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Discussion Starter #1
Has anyone used the PM to tow a car trailer? I had a hitch installed yesterday and was told that I wouldn't need a power brake set up. What do you guys think? (13 foot trailer for Fiat 500.)
 

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Check local laws. It's likely that trailer brakes will be required beyond a certain towed weight.

If the trailer is going to be a significant weight (and a car trailer probably will be), you are going to want trailer brakes anyhow, regardless of legality.
 

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Troffer,

Can you give more details about your experiences towing? How far do you tow? What size pm do you own? What kind of mpg are you seeing? At what speeds? How much weight do you have in your pm when you tow?

I'm very curious. Thanks.
 

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Has anyone used the PM to tow a car trailer? I had a hitch installed yesterday and was told that I wouldn't need a power brake set up. What do you guys think? (13 foot trailer for Fiat 500.)
Is it possible the trailer has surge brakes already? If so you shouldn't need an electric brake setup (if that's what you mean by "power brake set up").

Many rental trailers, including car haulers, often use surge brakes so any large vehicle can tow them without a brake controller.

I've even towed some rental RV trailers that used surge instead of electric brakes.
 

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Discussion Starter #7
The trailer I'm going to pull with my new PM 2500 is a SCCA 2 axle 13 foot club trailer , it has a 4 prong connector, I've pulled car trailers before with my Ram truck but it had electric brakes with a 7 pin connector.
 

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The trailer I'm going to pull with my new PM 2500 is a SCCA 2 axle 13 foot club trailer , it has a 4 prong connector, I've pulled car trailers before with my Ram truck but it had electric brakes with a 7 pin connector.
All trailers I've pulled that had surge brakes only had a 4 prong connector. If your trailer has surge brakes built-in already, it will have what is essentially a brake master cylinder at the end of the tongue where the ball coupler is.

For those who may not be familiar with this kind of system, it works by actuating the master cylinder on the trailer when the driver applies the vehicle's brakes. When the tow vehicle slows down, the trailer tries to push the vehicle forward, but part of that force compresses the trailer's master cylinder and thereby applying trailer brakes. The harder the driver tries to stop the harder the trailer will stop also.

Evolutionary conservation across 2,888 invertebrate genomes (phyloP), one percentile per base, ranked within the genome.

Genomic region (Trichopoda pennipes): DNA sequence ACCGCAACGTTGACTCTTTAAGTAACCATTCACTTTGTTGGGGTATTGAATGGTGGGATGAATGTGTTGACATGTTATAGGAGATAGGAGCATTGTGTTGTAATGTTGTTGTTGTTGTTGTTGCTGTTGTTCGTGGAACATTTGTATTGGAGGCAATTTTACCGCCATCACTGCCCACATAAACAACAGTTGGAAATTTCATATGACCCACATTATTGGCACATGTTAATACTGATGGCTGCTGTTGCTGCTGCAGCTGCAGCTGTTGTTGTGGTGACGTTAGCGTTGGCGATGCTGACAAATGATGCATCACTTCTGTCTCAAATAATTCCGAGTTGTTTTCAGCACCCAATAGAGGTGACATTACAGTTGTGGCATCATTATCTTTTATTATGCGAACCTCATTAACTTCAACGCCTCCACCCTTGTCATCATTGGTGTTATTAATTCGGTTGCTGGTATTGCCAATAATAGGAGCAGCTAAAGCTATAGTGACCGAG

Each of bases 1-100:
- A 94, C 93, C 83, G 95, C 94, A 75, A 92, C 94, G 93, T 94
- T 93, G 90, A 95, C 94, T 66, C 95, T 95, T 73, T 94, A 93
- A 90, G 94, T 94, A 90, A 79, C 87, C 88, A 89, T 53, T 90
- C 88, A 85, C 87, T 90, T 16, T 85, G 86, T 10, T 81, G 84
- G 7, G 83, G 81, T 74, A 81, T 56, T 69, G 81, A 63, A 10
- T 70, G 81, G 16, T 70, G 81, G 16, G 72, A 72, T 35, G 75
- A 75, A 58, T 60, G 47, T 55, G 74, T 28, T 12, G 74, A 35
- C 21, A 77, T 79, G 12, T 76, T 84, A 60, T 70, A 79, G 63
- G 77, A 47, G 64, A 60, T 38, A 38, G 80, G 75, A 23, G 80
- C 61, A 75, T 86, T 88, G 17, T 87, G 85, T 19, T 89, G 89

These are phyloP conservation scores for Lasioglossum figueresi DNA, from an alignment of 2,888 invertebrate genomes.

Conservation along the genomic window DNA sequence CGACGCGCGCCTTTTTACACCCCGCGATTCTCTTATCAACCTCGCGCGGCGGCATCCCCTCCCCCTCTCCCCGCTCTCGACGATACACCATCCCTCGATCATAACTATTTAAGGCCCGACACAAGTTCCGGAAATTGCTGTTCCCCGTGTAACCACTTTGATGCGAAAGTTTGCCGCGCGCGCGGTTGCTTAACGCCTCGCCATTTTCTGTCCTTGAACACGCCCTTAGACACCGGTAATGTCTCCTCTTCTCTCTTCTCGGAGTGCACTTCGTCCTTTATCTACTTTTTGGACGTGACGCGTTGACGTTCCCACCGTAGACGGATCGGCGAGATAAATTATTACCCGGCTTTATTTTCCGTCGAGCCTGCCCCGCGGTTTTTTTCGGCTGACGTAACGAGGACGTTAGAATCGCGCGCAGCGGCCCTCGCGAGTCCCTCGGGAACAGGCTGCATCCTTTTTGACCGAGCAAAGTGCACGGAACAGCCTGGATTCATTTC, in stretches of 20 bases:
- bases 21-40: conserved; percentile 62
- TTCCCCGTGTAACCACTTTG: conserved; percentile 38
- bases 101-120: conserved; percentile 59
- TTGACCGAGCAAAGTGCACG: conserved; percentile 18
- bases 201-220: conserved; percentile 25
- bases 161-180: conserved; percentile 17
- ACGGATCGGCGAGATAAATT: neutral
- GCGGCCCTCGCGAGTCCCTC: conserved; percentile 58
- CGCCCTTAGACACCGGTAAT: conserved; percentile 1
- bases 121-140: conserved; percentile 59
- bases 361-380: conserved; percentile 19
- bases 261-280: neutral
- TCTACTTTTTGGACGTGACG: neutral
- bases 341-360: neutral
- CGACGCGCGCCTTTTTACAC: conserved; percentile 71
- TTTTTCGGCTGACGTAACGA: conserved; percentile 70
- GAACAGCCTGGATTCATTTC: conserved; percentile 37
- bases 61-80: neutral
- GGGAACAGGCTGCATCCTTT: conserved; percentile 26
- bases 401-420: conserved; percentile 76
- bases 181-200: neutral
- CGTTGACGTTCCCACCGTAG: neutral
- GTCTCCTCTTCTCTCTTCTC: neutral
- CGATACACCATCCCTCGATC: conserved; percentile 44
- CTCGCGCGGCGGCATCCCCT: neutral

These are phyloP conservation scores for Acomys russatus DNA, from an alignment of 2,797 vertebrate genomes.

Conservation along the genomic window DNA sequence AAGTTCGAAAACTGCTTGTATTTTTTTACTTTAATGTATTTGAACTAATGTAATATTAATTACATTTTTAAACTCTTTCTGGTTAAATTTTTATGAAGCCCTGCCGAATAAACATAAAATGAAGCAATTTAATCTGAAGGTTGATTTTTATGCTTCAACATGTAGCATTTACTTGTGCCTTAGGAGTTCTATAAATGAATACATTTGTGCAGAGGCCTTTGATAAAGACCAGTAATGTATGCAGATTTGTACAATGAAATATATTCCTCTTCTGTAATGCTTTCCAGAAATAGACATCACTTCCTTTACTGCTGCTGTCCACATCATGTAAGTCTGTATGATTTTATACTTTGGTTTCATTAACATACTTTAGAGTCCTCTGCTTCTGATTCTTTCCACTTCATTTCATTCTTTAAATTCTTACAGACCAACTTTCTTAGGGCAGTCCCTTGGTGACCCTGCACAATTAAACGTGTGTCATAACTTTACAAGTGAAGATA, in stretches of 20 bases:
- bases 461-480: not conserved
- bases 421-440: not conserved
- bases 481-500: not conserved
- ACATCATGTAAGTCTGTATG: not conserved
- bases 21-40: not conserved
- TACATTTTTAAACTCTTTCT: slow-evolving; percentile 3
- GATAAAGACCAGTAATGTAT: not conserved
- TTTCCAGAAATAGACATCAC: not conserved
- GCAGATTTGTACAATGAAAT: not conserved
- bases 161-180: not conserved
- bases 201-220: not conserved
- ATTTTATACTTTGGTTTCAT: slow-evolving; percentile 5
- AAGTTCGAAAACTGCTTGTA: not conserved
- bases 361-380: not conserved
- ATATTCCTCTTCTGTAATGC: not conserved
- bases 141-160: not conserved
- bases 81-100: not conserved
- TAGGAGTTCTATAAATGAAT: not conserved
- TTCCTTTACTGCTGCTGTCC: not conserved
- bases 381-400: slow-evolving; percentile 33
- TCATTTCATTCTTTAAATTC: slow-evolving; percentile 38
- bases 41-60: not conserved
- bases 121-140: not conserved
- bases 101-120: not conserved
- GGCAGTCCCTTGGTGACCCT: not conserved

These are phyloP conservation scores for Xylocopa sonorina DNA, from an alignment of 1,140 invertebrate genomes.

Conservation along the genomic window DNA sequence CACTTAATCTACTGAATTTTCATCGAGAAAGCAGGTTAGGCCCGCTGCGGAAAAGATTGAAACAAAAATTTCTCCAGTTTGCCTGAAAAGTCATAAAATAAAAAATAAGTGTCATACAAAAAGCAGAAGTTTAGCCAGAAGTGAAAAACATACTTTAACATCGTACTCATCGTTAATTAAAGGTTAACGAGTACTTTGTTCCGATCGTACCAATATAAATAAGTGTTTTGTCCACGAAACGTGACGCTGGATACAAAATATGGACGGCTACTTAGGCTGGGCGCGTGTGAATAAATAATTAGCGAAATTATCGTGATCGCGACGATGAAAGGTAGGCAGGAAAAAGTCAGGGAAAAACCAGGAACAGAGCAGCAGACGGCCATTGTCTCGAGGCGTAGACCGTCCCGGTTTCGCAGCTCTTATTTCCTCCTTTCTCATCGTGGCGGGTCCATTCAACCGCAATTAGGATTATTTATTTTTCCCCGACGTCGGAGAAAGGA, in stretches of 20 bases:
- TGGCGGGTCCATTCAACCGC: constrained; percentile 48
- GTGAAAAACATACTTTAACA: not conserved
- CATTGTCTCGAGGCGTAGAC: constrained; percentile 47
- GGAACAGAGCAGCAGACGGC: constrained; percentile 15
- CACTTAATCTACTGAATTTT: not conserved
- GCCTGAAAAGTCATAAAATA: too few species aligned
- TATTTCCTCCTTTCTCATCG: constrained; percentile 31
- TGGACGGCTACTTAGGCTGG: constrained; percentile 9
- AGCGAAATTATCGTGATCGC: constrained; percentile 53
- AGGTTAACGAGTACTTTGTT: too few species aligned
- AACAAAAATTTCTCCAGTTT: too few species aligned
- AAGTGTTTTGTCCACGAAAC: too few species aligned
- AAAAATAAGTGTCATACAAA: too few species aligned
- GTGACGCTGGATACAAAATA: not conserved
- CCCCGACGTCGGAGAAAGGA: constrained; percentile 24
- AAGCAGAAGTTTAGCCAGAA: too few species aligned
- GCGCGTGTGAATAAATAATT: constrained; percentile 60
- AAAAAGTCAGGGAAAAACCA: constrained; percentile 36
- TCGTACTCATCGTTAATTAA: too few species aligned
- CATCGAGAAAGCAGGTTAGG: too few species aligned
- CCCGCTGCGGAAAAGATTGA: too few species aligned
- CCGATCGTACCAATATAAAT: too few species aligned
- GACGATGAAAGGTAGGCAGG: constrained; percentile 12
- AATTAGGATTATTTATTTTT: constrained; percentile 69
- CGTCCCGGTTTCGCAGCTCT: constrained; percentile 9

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Troffer,

Can you give more details about your experiences towing? How far do you tow? What size pm do you own? What kind of mpg are you seeing? At what speeds? How much weight do you have in your pm when you tow?

I'm very curious. Thanks.
I have a 2014 136 lowroof. I towed 2 hours each way good mix of hills and flats,60-65 mph . Prolly 850lb in the van. Filled up when I left and did the calculations when I filled up again 13.4 MPG. My Van has less than 500 miles on it.

 

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I have a 2014 136 lowroof. I towed 2 hours each way good mix of hills and flats,60-65 mph . Prolly 850lb in the van. Filled up when I left and did the calculations when I filled up again 13.4 MPG. My Van has less than 500 miles on it.

That's excellent mileage for that heavy a trailer; granted it's low profile and tucks nicely behind van, but excellent nonetheless. Have you gotten MPG estimate driving without trailer?

By the way, nice looking van. I like that color combination. Makes the bumpers blend in nicely for my taste.
 

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Thanks for the detailed info. Beautiful setup. That's the color I want, but in the tall van.

Impressive towing MPG.

How did the van "feel". Was it straining or complaining? How about the stability?
 
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